Also, I’m totally selling Browne short on the huge variety of imaginative designs for the Oppenheimer-personalities. They are insane — and Hickman is quick to call them out as “fallen reprodemons, derivative herotypes.” Drew, do you have a favorite derivative herotype in the bunch? And did you notice that the crescent moon has Oppenheimer’s smiling face? Drew: You scooped me! The moon is obviously my favorite Oppenheimer, though I’m not entirely sure how it got there — did he eat a moon? I was under the impression that the infinite Oppenheimers each represent a person Joseph ate, but maybe I just made that up. Either way, Robert’s move to “assimilate” is a game-changer.
It also confuses the heck out of me — if Robert and the alien both exist in Joseph’s mind because he ate them, does the Alien now exist in Robert’s analogue’s mind? We’re shown a blue version of the alien in the now place, making it seem like Robert simply converted the alien by eating him, but the thought of the infinite Oppenheimers disappearing infinitely into each others’ minds fascinates me. Like, what happens if one of the red army eats Robert? Would he be turned red, or would he remain blue, but now be in that analogue’s brain?
Obviously, the mechanics don’t really matter — I’ll believe whatever Hickman comes up with — but there are some interesting ideas to think about. The even more Hickman-y ideas come in the form of abstracted war strategies. The question of innovation versus assimilation reminds me a great deal of his “get bigger” refrain from Avengers — both carry a philosophical weight far beyond the simple actions they’re describing. I suspect that the distinction between innovation and assimilation will play an increasingly important role in this series, but it actually resonates back to the use of the pulling way. The pulling way immediately got Einstein in over his head, and subsequently put Earth on the radar of incredibly powerful aliens, all of which demonstrates the danger of using unearned technology. Unfortunately, this arms race forces Robert to take that risk just to keep up.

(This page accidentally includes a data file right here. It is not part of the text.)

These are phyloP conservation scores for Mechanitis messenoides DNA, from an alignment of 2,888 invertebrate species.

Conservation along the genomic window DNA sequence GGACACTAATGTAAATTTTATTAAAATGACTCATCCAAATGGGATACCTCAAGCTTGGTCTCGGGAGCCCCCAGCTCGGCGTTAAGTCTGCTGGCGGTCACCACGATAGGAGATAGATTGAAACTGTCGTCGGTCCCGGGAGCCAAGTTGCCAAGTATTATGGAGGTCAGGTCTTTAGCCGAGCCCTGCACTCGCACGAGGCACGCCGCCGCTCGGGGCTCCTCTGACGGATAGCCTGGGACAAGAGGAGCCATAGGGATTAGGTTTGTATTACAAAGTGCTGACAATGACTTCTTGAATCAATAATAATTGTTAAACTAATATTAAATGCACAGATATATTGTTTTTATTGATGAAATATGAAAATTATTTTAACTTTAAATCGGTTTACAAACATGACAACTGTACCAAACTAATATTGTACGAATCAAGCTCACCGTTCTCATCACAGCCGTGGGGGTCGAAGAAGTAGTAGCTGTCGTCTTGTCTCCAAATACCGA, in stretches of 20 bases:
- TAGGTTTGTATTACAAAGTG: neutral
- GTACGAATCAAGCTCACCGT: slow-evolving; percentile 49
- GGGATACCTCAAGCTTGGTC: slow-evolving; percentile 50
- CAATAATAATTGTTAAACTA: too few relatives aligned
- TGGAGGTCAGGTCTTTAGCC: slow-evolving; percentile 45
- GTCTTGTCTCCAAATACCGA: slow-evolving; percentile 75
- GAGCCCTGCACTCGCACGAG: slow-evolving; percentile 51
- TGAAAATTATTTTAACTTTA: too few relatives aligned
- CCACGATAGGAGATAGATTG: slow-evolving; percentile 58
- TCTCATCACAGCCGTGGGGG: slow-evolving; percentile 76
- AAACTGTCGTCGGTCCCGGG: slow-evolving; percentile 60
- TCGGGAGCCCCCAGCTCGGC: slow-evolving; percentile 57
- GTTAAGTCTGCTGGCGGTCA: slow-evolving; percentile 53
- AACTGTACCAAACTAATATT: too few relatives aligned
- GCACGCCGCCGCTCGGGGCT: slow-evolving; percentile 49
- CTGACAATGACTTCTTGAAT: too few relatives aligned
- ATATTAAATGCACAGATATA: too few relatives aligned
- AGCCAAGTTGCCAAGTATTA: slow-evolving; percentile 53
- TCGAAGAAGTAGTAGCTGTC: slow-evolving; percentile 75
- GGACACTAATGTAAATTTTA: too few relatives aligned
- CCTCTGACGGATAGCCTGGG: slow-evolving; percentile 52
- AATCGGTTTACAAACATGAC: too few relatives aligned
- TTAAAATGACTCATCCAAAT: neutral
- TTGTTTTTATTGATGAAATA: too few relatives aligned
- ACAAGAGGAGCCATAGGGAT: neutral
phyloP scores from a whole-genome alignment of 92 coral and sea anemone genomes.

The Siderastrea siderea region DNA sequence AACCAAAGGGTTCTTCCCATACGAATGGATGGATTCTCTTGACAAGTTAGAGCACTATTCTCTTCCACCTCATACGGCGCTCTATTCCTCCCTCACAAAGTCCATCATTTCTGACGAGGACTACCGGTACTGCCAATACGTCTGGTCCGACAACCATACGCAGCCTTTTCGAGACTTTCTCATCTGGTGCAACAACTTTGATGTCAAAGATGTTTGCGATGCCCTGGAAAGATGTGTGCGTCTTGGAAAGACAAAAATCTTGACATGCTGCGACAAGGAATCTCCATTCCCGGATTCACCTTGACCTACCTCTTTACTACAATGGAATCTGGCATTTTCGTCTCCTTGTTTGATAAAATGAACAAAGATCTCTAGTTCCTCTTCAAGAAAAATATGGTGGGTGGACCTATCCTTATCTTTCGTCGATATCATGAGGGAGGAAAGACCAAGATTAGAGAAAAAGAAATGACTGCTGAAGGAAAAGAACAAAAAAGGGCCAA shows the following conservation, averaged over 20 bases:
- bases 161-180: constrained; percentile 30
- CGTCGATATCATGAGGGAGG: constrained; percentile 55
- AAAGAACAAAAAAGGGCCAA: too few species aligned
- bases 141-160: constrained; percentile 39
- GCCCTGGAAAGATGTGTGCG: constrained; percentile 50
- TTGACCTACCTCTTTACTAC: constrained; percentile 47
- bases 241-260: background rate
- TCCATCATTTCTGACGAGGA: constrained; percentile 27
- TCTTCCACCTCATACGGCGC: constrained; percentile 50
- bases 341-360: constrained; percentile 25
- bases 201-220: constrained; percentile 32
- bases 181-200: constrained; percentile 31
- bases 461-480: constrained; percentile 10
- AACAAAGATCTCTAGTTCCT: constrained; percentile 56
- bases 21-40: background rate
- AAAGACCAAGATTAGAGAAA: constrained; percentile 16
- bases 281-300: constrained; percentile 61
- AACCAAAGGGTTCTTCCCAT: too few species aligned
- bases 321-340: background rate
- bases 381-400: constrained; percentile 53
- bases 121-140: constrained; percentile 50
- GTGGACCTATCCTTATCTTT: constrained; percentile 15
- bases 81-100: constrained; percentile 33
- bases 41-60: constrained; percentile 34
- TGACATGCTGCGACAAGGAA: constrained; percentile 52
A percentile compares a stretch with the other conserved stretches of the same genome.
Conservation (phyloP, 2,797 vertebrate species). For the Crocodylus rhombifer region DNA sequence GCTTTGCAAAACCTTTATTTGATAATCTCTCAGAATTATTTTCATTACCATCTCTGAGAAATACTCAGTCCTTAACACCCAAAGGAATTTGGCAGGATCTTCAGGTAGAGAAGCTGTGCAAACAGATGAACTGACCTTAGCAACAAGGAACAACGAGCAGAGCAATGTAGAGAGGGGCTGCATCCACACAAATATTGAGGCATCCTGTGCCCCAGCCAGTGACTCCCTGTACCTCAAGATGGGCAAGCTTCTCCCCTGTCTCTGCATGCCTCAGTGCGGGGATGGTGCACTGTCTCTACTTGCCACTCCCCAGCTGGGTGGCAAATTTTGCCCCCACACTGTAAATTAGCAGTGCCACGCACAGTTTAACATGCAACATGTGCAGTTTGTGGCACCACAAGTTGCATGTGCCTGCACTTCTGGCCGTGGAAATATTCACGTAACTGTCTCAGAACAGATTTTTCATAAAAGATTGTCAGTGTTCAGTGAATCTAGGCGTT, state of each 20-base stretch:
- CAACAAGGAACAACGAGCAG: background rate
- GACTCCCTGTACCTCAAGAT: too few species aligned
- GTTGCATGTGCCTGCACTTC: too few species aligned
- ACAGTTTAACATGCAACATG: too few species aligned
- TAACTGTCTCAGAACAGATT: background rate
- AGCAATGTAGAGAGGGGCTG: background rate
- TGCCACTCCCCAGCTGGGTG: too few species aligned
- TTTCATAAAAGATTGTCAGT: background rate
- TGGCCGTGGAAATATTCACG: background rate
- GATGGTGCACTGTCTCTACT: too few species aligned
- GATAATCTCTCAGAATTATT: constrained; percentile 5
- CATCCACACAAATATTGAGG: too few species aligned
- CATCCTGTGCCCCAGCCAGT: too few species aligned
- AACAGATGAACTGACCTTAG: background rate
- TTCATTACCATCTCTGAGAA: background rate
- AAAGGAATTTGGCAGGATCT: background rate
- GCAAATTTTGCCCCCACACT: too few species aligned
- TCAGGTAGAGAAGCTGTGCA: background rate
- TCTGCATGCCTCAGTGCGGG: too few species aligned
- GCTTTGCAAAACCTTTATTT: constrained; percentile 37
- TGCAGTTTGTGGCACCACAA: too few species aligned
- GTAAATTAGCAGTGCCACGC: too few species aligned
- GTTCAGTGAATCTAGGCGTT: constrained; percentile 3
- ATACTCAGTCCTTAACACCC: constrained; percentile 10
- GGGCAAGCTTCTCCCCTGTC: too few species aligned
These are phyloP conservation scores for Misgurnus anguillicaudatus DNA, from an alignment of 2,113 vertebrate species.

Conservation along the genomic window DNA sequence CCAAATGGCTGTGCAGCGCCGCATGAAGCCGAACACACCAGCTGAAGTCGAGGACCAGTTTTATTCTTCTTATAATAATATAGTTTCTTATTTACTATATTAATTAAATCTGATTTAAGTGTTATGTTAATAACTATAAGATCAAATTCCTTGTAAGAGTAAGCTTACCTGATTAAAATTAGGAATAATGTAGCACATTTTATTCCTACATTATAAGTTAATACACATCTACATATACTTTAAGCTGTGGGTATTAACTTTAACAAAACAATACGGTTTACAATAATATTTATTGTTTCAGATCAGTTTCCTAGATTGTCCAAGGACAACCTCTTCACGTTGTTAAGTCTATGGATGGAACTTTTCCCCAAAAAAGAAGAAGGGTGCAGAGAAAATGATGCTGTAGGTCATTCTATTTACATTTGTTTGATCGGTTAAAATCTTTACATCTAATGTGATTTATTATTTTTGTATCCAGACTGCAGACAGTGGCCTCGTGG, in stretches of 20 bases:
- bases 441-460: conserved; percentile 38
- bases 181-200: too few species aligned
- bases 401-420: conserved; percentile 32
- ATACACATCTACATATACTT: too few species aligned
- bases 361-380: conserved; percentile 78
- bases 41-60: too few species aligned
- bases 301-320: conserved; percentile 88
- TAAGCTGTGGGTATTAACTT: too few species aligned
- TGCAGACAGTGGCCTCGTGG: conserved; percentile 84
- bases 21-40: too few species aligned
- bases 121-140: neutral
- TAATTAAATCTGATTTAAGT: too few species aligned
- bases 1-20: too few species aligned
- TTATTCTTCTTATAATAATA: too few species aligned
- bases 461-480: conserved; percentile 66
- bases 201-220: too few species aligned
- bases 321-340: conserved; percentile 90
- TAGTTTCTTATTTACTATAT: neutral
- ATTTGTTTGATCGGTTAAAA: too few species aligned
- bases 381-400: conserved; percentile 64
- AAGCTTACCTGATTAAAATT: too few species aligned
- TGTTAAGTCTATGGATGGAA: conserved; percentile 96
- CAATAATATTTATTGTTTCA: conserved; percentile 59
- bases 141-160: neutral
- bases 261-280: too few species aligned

Patrick, you suggested that the connection between this story and the actual Manhattan Projects was superficial, but I think you’re overlooking that kind of philosophical similarity. Pressured by an existential threat, the US used innovation and assimilation to create atomic weapons — weapons so dangerous, we still haven’t fully come to terms with what it means to wield them. Robert has just adopted a new strategy for winning his war against Joseph, but it’s not yet clear what the costs might be. (I also don’t think it’s a coincidence that Robert is effectively waging a war against God, here.) Either way, the “body” count of the Oppenheimer civil war is set to increase exponentially. Just look at how easily the alien’s weapons turn Robert’s horse into a Damien Hirst sculpture:
Hickman and Browne manage to wring some humor out of the sequence as the torso bounces to a stop, but the point is clear: these are incredibly efficient killing machines. The closing line of the issue suggests just how dangerous this war will become: “And the Oppenheimer Civil War reignited, and raged out of control.” The cover suggests that this battle is taking place over the course of five years — 1960-1965 specifically — and I’m curious to see how this plays out in Oppenheimer’s actions in reality. This is ultimately a metaphorical battle, after all.
The previous Finite Oppenheimer issue was vastly unlike the rest of the series, and this issue more than lives up to that legacy. It’s a psychedelic fantasy war — which, actually, isn’t that unlike the rest of the series — giving Hickman the opportunity to go absolutely nuts. The fact that that insanity also carries some meaty thematic weight (and a good sense of humor) is precisely what makes this series so special.
For a complete list of what we’re reading, head on over to our Pull List page. Whenever possible, buy your comics from your local mom and pop comic bookstore. If you want to rock digital copies, head on over to DC’s website and download issues there. There’s no need to pirate, right?